Today, the system is basically preordained to finance and construct at least two million new residences a year, notwithstanding fundamental developments (rising inventory of unsold units!). Too many of these homes will be oversized, upscale, and constructed in the hot/susceptible markets (California, greater Washington D.C., Miami, Las Vegas, etc.). The vulnerable condo, investment property and vacation home sectors will see more than their share of construction activity. And the reality of the situation is that this housing juggernaut is destined to pressure exiting home prices and exacerbate post-Bubble system impairment. You can throw any notion of a self-adjusting and correcting system out the window.

It is actually “build or die” for all of the home builders. Private companies could simply pull their chips off the table, finish selling what inventory they have, scale down and slowly go towards extremely high cash ratios. If Toll Brothers did that, their stock would crash. Thus, Toll Brothers and all of the other public home builders will buy land and build and attempt to expand no matter what the market climate is, no matter what the cost of materials is, and no matter what national housing inventories levels are. As public companies, being bearish is simply not an option no matter how bleak things might look. This is exactly why home builders go bankrupt at the bottom of every cycle. It happens every time. Builders will keep building as long as banks will lend them money. They will not stop because they fear they will lose their crews, their market share, or their stock options. Home builders will run under the model of “build or die” until margins are squeezed so hard they sustain heavy losses. At some point “build or die” will morph into “stop building or die”. At that point concerns about market share and promises of 20% growth will both go out the window. By then it will be too late.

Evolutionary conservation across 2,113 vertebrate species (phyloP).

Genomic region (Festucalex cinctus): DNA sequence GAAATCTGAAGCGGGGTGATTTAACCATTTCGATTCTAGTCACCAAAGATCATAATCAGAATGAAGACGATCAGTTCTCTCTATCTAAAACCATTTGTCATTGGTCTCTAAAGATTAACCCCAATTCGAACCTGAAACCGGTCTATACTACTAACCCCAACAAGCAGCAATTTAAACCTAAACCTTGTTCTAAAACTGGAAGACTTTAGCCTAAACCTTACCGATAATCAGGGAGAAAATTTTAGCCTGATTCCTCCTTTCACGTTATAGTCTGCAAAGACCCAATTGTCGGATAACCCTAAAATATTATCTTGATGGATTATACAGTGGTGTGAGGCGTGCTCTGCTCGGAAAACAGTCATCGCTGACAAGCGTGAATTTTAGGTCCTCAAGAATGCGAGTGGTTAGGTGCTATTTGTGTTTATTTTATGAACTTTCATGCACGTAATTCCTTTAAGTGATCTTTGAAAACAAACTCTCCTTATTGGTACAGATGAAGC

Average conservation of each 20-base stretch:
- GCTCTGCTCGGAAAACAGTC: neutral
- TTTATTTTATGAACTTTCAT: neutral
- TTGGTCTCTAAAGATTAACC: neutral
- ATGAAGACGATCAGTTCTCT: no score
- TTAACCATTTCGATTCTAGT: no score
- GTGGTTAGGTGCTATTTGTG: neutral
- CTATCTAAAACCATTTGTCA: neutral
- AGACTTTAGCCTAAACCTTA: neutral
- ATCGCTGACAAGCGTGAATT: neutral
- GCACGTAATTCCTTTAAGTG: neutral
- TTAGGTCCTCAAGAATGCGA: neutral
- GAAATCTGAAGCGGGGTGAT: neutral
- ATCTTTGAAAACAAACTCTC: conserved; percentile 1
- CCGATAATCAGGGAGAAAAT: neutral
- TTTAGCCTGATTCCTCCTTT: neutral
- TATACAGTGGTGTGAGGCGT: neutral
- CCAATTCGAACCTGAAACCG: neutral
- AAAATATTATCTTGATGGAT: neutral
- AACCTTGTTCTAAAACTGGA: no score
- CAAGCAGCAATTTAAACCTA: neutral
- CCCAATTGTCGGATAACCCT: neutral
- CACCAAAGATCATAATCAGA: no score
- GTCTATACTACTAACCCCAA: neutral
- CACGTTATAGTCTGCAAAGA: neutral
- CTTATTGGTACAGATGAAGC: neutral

This cycle will not be any different. I do expect some home builder bankruptcies out of this mess but it is not easy to predict which ones.

Here is what the housing evidence suggests:

  1. Homebuilders are clearly ignoring business cycles, affordability issues, tightening credit, and liquidity concerns. Money has been too easy for too long for anyone to understand what might happen in a liquidity crunch.
  2. Homebuilders will keep buying more and more land and adding more and more to housing inventory in a foolish attempt to grow 20% every year fighting for “market share” right at the peak of the boom.
  3. No one seems to see or believe the devastating consumer led recession that is staring them in the face. It’s simply “build or die”.
  4. People will likely borrow to buy this housing bubble until lending literally seizes up.

I believe we can now answer Toll’s question: “Why can’t real estate just have a boom like every other industry?” My answer is “Patience Mr. Toll, you will, and it will end up looking a lot like the telecom bust of 2000 as well.”

Mike Shedlock / Mish/